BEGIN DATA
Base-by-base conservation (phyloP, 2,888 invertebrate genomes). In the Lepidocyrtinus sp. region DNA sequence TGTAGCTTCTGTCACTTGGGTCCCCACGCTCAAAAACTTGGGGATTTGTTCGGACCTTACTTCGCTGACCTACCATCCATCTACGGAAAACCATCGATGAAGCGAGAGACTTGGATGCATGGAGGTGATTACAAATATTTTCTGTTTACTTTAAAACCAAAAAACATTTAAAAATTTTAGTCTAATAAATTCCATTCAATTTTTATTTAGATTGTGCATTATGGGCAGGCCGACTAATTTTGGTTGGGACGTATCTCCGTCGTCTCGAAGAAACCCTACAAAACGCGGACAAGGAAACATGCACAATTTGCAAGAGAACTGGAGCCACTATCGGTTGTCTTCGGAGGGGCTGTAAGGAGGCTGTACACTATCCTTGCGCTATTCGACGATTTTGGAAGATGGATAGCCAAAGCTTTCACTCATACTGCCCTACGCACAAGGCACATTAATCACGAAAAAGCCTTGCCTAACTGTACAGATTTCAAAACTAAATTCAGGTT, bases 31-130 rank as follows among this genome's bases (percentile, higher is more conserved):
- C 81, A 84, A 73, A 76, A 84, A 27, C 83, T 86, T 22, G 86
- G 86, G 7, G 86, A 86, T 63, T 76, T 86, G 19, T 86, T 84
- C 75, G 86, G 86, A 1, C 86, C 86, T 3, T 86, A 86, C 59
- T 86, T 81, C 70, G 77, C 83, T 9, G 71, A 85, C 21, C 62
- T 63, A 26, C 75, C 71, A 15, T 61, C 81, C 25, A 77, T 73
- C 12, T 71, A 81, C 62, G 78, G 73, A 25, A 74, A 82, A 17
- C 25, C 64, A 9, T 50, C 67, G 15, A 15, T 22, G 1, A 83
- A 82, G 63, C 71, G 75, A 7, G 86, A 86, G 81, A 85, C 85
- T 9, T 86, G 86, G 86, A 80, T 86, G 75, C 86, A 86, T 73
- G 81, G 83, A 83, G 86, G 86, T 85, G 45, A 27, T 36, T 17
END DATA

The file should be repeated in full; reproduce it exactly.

Base-by-base conservation (phyloP, 2,888 invertebrate genomes). In the Lepidocyrtinus sp. region DNA sequence TGTAGCTTCTGTCACTTGGGTCCCCACGCTCAAAAACTTGGGGATTTGTTCGGACCTTACTTCGCTGACCTACCATCCATCTACGGAAAACCATCGATGAAGCGAGAGACTTGGATGCATGGAGGTGATTACAAATATTTTCTGTTTACTTTAAAACCAAAAAACATTTAAAAATTTTAGTCTAATAAATTCCATTCAATTTTTATTTAGATTGTGCATTATGGGCAGGCCGACTAATTTTGGTTGGGACGTATCTCCGTCGTCTCGAAGAAACCCTACAAAACGCGGACAAGGAAACATGCACAATTTGCAAGAGAACTGGAGCCACTATCGGTTGTCTTCGGAGGGGCTGTAAGGAGGCTGTACACTATCCTTGCGCTATTCGACGATTTTGGAAGATGGATAGCCAAAGCTTTCACTCATACTGCCCTACGCACAAGGCACATTAATCACGAAAAAGCCTTGCCTAACTGTACAGATTTCAAAACTAAATTCAGGTT, bases 31-130 rank as follows among this genome's bases (percentile, higher is more conserved):
- C 81, A 84, A 73, A 76, A 84, A 27, C 83, T 86, T 22, G 86
- G 86, G 7, G 86, A 86, T 63, T 76, T 86, G 19, T 86, T 84
- C 75, G 86, G 86, A 1, C 86, C 86, T 3, T 86, A 86, C 59
- T 86, T 81, C 70, G 77, C 83, T 9, G 71, A 85, C 21, C 62
- T 63, A 26, C 75, C 71, A 15, T 61, C 81, C 25, A 77, T 73
- C 12, T 71, A 81, C 62, G 78, G 73, A 25, A 74, A 82, A 17
- C 25, C 64, A 9, T 50, C 67, G 15, A 15, T 22, G 1, A 83
- A 82, G 63, C 71, G 75, A 7, G 86, A 86, G 81, A 85, C 85
- T 9, T 86, G 86, G 86, A 80, T 86, G 75, C 86, A 86, T 73
- G 81, G 83, A 83, G 86, G 86, T 85, G 45, A 27, T 36, T 17